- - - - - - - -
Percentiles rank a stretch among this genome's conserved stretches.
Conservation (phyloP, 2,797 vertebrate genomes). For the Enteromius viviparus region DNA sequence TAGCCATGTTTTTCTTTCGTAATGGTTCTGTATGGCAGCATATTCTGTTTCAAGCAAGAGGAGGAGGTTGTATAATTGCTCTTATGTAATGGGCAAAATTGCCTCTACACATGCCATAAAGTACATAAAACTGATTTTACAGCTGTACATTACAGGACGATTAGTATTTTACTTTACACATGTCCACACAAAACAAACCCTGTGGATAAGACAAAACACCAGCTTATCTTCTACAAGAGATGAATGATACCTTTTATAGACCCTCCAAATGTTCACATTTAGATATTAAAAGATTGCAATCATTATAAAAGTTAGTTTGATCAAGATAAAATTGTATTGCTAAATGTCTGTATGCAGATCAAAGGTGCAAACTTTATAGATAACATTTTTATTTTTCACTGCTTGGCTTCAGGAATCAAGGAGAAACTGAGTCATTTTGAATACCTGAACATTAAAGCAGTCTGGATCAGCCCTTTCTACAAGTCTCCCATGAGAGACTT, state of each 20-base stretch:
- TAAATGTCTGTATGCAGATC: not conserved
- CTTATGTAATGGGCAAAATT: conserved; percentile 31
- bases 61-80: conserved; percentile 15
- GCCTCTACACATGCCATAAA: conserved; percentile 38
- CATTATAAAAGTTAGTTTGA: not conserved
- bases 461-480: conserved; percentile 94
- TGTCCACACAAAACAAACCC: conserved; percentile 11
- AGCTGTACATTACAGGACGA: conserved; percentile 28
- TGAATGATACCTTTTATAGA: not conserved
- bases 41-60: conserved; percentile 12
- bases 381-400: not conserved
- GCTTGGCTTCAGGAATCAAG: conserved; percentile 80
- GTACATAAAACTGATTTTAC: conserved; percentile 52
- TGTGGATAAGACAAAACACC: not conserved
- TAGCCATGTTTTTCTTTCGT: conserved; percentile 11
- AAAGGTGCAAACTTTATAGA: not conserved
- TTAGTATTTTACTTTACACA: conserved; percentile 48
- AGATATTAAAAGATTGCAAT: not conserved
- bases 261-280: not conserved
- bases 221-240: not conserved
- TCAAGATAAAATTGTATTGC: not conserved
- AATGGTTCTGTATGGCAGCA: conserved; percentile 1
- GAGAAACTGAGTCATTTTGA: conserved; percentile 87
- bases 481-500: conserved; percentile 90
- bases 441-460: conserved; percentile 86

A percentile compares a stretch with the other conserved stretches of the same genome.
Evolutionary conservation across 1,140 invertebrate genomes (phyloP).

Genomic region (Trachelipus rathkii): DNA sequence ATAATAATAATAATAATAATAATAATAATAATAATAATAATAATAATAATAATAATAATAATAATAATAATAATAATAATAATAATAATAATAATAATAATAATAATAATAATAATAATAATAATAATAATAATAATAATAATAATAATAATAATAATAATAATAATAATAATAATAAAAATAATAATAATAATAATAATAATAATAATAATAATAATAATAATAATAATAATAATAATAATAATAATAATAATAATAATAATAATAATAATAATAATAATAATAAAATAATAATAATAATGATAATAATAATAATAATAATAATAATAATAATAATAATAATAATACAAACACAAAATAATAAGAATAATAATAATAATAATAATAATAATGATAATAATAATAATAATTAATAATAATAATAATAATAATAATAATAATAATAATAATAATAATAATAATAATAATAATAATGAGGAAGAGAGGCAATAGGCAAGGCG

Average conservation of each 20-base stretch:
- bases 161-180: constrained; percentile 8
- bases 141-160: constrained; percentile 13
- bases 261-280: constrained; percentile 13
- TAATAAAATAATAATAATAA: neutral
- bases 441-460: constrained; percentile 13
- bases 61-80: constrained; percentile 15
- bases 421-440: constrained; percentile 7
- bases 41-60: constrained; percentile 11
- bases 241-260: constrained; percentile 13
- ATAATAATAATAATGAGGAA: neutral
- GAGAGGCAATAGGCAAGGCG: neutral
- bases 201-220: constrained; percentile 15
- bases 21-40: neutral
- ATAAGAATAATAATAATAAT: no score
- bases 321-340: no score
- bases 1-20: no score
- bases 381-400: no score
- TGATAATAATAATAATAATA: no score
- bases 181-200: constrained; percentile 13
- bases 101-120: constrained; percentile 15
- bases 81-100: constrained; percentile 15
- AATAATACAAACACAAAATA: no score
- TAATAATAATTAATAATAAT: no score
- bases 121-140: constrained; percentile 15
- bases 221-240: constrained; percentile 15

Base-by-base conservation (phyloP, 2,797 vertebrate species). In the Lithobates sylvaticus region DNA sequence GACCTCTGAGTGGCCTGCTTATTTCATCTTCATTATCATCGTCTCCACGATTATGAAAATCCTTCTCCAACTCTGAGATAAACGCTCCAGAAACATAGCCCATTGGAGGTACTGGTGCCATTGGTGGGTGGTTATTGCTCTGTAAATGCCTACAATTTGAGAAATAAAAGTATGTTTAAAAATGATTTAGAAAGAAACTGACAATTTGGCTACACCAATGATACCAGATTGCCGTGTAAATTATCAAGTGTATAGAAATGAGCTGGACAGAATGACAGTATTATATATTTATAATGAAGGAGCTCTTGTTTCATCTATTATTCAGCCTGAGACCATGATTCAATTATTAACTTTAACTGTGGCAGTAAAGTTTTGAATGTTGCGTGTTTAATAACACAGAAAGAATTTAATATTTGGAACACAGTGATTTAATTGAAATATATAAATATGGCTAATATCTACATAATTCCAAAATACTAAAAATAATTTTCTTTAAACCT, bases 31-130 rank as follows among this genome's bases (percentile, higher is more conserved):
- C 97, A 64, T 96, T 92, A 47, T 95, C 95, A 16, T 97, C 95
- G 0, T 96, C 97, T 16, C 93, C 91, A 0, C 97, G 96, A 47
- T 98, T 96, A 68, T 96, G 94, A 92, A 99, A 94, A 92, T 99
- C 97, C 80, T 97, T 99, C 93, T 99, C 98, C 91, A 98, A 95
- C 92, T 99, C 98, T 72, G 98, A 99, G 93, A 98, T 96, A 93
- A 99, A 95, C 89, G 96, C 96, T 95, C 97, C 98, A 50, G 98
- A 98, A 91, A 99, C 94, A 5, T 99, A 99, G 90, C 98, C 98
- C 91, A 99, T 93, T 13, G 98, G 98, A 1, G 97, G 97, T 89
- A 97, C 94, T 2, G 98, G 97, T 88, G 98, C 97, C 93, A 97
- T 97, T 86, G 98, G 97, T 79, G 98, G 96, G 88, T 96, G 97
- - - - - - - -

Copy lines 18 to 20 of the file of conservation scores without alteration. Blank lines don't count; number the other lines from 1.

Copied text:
- AAAGGTGCAAACTTTATAGA: not conserved
- TTAGTATTTTACTTTACACA: conserved; percentile 48
- AGATATTAAAAGATTGCAAT: not conserved